The Motor House at Woodcote Park accommodates the Royal Automobile Club’s heritage vehicles, including automobiles from the RAC patrol fleet and those stalwarts of the annual London to Brighton Veteran Car Run, the Mors and Simms. Designed by the Club’s founder, the Simms dates from 1900, while the more reliable 1901 Mors provides the perfect illustration of Edwardian engineering. Displays within the Motor House also illustrate the Club’s heritage and the historical innovations which have aided the development of the automobile through the ages.
Dating from 1770, the Motor House was built when Woodcote Park Estate was owned by George Nelson. This is evident in the support beam in the gabled roof, which displays the inscription Geo.Nelson, Esq: Dec.7th 1770. The longevity of the building belies the fact that George Nelson was only resident at the Woodcote Estate for seven years before selling it to Arthur Cuthbert in 1777.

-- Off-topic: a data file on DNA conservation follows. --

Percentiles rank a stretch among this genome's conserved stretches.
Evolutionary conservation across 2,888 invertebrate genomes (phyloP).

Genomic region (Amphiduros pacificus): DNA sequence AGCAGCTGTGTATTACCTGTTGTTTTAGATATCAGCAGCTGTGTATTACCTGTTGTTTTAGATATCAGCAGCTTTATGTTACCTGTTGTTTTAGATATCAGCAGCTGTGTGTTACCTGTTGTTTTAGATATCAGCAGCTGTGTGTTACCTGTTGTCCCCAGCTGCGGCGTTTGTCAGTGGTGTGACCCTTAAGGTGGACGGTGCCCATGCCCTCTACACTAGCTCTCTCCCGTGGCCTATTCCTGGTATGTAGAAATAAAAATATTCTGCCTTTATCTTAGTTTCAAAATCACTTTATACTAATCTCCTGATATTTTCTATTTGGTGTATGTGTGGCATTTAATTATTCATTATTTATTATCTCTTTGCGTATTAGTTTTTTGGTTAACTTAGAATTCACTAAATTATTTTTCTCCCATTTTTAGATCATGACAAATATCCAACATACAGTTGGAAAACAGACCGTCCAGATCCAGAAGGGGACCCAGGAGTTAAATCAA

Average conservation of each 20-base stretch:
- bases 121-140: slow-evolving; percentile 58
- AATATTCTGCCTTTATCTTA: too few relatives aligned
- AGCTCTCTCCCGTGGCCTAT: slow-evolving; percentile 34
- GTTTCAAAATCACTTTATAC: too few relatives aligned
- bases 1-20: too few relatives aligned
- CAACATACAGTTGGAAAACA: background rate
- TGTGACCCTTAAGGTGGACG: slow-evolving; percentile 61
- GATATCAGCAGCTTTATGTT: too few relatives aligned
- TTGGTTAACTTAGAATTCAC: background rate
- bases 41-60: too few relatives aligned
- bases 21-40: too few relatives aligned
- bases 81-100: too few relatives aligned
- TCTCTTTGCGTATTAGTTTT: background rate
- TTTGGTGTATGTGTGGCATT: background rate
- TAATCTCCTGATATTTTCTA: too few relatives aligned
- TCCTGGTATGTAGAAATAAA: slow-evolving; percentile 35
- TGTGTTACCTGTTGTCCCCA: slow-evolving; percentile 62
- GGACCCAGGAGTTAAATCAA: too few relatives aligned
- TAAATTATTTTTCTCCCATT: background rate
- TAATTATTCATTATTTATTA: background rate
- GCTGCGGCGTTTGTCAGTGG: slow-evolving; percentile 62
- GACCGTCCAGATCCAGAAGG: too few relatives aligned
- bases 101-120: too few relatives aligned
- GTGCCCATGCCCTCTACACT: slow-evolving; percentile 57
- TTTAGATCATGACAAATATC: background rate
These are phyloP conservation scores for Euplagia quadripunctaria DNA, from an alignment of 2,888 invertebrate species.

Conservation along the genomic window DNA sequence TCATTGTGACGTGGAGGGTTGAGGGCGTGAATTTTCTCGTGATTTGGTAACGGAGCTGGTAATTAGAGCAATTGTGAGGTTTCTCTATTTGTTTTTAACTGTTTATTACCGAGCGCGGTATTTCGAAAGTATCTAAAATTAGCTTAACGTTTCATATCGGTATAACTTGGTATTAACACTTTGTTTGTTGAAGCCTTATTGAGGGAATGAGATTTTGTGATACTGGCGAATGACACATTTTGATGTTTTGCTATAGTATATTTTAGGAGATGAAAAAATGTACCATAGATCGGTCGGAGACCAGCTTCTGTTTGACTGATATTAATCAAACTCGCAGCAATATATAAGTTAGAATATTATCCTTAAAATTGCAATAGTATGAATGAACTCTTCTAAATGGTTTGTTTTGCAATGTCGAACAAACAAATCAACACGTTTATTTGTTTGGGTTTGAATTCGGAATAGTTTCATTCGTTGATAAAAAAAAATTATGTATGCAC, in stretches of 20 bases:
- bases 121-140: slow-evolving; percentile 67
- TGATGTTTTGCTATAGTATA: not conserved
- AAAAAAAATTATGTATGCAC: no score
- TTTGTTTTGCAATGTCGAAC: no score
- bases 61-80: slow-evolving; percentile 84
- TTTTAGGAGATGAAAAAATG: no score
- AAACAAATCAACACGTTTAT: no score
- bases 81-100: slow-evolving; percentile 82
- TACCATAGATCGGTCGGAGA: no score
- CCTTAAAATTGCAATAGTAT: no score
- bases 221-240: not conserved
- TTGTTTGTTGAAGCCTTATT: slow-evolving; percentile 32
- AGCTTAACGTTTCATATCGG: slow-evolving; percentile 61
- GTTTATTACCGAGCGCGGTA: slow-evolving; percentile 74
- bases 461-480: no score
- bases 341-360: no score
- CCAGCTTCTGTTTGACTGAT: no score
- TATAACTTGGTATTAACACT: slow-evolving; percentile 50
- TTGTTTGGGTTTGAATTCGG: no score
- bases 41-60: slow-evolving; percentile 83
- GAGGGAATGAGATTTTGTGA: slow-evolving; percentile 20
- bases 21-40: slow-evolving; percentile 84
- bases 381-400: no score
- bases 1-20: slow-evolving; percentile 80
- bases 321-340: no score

Conceived as a barn and stable, the building was once part of a cluster of farm buildings including a granary, farm court and farm house. Made of red brick with a pitched pantile roof and rustic clad exterior, the Motor House originally featured an upper floor denoted by a band of deepened colour along the brick side walls, also containing square holes for structural beams.
Woodcote Park continues to grow as a venue for motoring activities, including our popular member drive-ins. It is, therefore, fitting that the building was refurbished as the Club’s Motor House in 2016. The development follows a tradition of repurposing barns and stables on country estates into Motor Houses, following the demise of horse-drawn vehicles.
In March 2017, the Motor House was announced as the winner of the Surrey Heritage Awards, which recognise best practice in historic building conservation and restoration.
Click play on the video below to take a look inside.
For more information or to book a tour, please email: email@example.com.